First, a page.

“In order to serve Native Americans in our area, (Indian Health Service) works very closely and wants Hunter Health to be as successful as possible,” Dyer said.
“Think about it from the perspective of a granting agency: You only have so many tools to utilize in order to help an organization to improve. And one of those tools is threatening to reduce funding. I think in that situation a threat is a long way from the jeopardy of the funding because typically a granting agency has a mission and a purpose and they’re providing funding for a particular reason, and they don’t want that purpose to not occur. In this instance, providing health care for different populations.”
“Before a granting agency pulls a grant, they’re going to do everything possible to help that organization to succeed, including and not limited to bringing in a team to assess the situation or specialists to work on the ground to assist, and that never happened at Hunter. I’ve seen IHS come in and take over the entire medical operation… They’ve also done it with administrative groups and that was never posed to Hunter.”
The clinic says it expects to have all but one of the compliance issues resolved in time for its next audit since they are waiting on more direction from the federal government.
“None of us were intimately involved in the organization then,” Dyer said. “But what I can tell you is that those situations will not occur at Hunter again because we have an active, engaged board, we’ve put new processes in place, we’ve got the right staff in place, the team is good and the staff are committed to quality patient care.”
In May 2012, Schwartz announced that Hunter would build a new clinic to replace its dilapidated building at 2318 E. Central. The $10 million building would be partially funded with a $4.6 million federal grant awarded as part of the Affordable Care Act.
The grant guidelines required that the clinic must be built by June 2015, but that didn’t happen.
Baker said the clinic has been working with the federal government to extend the deadline for the grant so it can still have a new building – although it will be smaller than originally planned.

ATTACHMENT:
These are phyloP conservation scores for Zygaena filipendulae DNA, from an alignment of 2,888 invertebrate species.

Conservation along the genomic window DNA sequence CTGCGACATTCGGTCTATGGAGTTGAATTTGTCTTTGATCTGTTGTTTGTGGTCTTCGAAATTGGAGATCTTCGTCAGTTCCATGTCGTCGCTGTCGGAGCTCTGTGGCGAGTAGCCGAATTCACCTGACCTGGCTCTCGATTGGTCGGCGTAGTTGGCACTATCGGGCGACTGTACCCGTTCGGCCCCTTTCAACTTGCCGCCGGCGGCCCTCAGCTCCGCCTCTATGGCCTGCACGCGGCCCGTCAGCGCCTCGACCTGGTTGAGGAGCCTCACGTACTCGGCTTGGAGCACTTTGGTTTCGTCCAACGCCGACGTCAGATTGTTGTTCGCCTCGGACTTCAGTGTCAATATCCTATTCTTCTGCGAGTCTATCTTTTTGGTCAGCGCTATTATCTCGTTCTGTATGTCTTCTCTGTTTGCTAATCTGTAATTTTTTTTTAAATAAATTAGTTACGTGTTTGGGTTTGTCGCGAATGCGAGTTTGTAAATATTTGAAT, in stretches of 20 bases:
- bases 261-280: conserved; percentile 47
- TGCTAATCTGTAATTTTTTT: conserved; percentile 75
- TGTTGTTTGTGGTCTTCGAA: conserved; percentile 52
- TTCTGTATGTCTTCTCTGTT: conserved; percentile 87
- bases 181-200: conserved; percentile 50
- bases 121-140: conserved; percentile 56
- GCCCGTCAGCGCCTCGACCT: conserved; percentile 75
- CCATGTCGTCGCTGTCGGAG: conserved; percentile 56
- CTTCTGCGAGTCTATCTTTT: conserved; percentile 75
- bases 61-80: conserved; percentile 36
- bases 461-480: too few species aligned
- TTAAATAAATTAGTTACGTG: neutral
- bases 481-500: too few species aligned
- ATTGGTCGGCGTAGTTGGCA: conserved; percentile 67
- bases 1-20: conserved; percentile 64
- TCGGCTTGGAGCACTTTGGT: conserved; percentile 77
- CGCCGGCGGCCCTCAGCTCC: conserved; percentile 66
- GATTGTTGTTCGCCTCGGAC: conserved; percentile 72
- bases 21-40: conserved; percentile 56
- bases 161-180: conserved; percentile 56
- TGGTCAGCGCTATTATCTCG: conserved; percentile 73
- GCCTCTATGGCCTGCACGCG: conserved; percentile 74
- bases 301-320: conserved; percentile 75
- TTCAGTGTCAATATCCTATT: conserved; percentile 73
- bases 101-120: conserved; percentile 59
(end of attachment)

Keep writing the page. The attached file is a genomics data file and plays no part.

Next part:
“We have had plans re-drawn. The original plans called for a much larger building, more grand, and $10 million was the price tag,” Baker said. “The clinic somewhere along the line didn’t stay stable enough to do that building. We do have tentative architect drawings to submit to the grantors, and it’s smaller and more reasonable.”
With finances on track, the clinic and its new leadership can start focusing on the new building again.
Amy Feimer, a board member, said it’s been difficult for the clinic to think about a new building with its financial troubles.
“Over the last two years, a lot of the focus has been putting out fires, building reserves and getting out of the trouble they got into in 2012,” Feimer said.
‘My father’s legacy’
Since 2013, Hunter Health Clinic has paid its vendors. It is no longer in debt.
The clinic has restored its employees’ pay cuts and is current on its health and dental plans.
The interim CEO who took over after Schwartz has left the clinic, so board members are searching for a new CEO. They hope to have someone new in place this month.
Although its debts have been repaid, not all relationships have been repaired.
A spokesperson for Kansas Children’s Service League confirmed that Hunter paid them, but that all relationships with Hunter have since been dissolved.
Remarkably, Baker said, there has been little turnover in staff at the clinic over the last several years.
“We’ve come a long way from being $1 million in debt to being on good financial status. Our revenue is good. We’re operating in the black, we’re not in the red. Our debts have all been paid. Everyone, everything that was owed at that time has been paid,” Baker said.
“And it’s due to the work of a lot of good people at the clinic. The employees have been very responsive and dedicated and loyal. We couldn’t have done it without them.”
And the new board is taking a more active role with staff, she said.
“We are promoting an open philosophy as much as we can. We want to be transparent and so I think the employees are more comfortable speaking to board members.”
My father was a big believer in everyone having the opportunity to receive quality care.
Ryan Dyer, Hunter board member and son of Vernon Dyer, the clinic’s founding physician
With finances in order – and lawsuits behind them – the clinic’s mission can continue.
“My father was a big believer in everyone having the opportunity to receive quality care,” Dyer said.
“That’s my father’s legacy, and I want it to be the best it can be.”
Hunter Health Clinic Board of Directors, 2015
Heather Baker – Co-Chair
Bill Cornell – Co-Chair
Ryan Dyer - Treasurer
Demetria Wilson – Treasurer Elect